We’re building a new UNICEF.org.
As we swap out old for new, pages will be in transition. Thanks for your patience – please keep coming back to see the improvements.

Child protection from violence, exploitation and abuse

Female genital mutilation/cutting


Female genital mutilation/cutting (FGM/C) refers to all procedures involving partial or total removal of the external female genitalia or other injury to the female genital organs for non-medical reasons.

According to a recent UNICEF publication at least 200 million girls and women have experienced FGM/C in 30 countries across three continents. But without far more intensive and sustained action now from all parts of society, hundreds of millions more girls will suffer profound, permanent, and utterly unnecessary harm. If rates of decline seen in the past three decades are sustained, the impact of population growth means that up to 63 million more girls could be cut by 2050.

Overall, an adolescent girl today is about a third less likely to be cut than 30 years ago. Kenya and Tanzania have seen rates drop to a third of their levels three decades ago through a combination of community activism and legislation. In the Central African Republic, Iraq, Liberia and Nigeria, prevalence has dropped by as much as half. Attitudes are also changing: recent data show that the majority of people in the countries where FGM is practiced believe it should end, but continue to compel their daughters to undergo the procedure because of strong social pressure.

FGM/C may cause severe pain and can result in prolonged bleeding, infection, infertility and even death. A 2006 World Health Organisation’s study found that FGM/C is also harmful to newborns due to adverse obstetric outcomes, leading to an extra 1 to 2 perinatal deaths per 100 deliveries.

© UNICEF/NYHQ2009-1485/Kate Holt
A woman holds a poster promoting the Saleema Campaign at a community meeting in El Khatmia Village, Gadaref State. El Khatmia is one of five villages in Gadaref that have agreed to collectively abandon FGM/C.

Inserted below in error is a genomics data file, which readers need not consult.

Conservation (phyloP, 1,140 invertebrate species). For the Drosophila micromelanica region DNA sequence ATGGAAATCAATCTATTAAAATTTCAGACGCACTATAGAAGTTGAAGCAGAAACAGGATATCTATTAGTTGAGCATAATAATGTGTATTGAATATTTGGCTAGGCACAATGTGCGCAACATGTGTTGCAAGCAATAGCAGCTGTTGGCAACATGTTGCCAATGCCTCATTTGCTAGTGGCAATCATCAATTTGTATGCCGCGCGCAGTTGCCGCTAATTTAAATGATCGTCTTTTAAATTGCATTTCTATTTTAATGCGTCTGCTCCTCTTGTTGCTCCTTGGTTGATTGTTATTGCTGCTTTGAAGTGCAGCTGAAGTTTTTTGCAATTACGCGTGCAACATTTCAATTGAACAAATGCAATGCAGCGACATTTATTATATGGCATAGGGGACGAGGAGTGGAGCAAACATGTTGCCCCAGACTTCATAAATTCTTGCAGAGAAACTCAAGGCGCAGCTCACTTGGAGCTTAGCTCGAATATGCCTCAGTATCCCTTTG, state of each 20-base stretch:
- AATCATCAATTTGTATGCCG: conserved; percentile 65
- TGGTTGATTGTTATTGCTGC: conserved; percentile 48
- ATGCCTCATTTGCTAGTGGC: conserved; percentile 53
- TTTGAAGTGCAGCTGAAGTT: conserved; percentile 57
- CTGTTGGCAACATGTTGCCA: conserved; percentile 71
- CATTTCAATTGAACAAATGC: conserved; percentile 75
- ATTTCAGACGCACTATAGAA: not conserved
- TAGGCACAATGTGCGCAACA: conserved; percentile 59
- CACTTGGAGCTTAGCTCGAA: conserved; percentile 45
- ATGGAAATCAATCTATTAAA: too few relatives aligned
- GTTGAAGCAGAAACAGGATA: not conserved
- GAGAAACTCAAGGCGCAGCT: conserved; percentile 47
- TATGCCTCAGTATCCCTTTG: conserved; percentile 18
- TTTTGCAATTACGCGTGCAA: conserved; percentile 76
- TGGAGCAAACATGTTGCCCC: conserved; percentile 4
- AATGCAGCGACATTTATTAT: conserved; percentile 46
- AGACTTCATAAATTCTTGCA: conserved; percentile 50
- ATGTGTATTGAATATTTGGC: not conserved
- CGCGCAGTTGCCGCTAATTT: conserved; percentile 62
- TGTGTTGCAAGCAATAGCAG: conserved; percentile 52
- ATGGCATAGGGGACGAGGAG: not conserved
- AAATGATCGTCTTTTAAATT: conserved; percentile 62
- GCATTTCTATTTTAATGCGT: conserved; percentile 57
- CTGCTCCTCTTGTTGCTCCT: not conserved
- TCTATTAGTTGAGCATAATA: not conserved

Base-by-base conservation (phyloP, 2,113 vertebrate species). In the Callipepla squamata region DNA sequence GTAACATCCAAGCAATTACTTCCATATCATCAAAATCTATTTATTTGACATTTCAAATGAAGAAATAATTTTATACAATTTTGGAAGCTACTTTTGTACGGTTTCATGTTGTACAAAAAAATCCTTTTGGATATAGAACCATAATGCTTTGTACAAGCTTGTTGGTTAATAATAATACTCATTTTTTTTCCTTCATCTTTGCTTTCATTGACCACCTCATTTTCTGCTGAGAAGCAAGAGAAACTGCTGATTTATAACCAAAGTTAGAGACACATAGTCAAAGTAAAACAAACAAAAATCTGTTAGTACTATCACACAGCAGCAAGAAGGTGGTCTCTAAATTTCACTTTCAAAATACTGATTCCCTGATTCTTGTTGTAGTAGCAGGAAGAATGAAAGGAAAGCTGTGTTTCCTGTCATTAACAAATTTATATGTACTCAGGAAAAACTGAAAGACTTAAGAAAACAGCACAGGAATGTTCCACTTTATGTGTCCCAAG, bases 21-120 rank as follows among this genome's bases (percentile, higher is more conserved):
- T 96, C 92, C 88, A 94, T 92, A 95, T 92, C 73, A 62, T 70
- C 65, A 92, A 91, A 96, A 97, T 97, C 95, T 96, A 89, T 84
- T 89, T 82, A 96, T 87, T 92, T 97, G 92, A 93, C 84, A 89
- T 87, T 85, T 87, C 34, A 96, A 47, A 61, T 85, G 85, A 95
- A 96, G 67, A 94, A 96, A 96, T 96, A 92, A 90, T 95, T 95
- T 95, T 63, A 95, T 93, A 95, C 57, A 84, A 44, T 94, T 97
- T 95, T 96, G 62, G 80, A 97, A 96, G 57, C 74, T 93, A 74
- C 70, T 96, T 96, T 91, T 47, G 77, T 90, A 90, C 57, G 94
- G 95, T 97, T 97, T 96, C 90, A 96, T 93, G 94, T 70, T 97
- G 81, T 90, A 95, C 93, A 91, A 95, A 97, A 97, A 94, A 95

FGM/C is a fundamental violation of the rights of girls and is typically upheld by a deeply entrenched social norm, especially in areas where it is widespread. It is a manifestation of gender discrimination. The practice is perpetrated by families without a primary intention of violence, but is de facto violent in nature. Communities practice FGM/C in the belief that it will ensure a girl's proper upbringing, future marriage or family honour. Some also associate it with religious beliefs although no religious scriptures require it. In many contexts, the social norm upholding the practice is so powerful that families have their daughters cut even when they are aware of the harm it can cause. If families were to stop practicing on their own they would risk the marriage prospects of their daughter as well as the family's status.

Though the practice has persisted for over a thousand years, programmatic evidence suggests that FGM/C can end in one generation within a population group. While UNICEF currently works in 22 countries on the elimination of FGM/C, since 2008 UNFPA and UNICEF have collaborated on the UNFPA-UNICEF Joint Programme on Female Genital Mutilation/Cutting: Accelerating Change , which now extends to 17 of those countries in West, East and North Africa. Among the largest programmes on the issue, UNFPA and UNICEF jointly support government and other partners to strengthen legislation outlawing the practice and to carry out activities enabling communities to make a coordinated and collective choice to abandon FGM/C. Integrated and culturally-sensitive programmes including community conversations and education about human rights and fundamental values with adults, adolescents and religious leaders allow community members to discuss alternative ways of doing the best for their daughters without having them cut. This participatory process has led communities to organize public commitments to abandon FGM/C. An independent evaluation of the UNFPA-UNICEF Joint Programme carried out in 2013 concluded that the Joint Programme had contributed to the acceleration of abandonment of FGM/C at community and national levels.

For more data on female genital mutilation/cutting, visit http://data.unicef.org/child-protection/fgmc

Visit the resources page for more information.



New enhanced search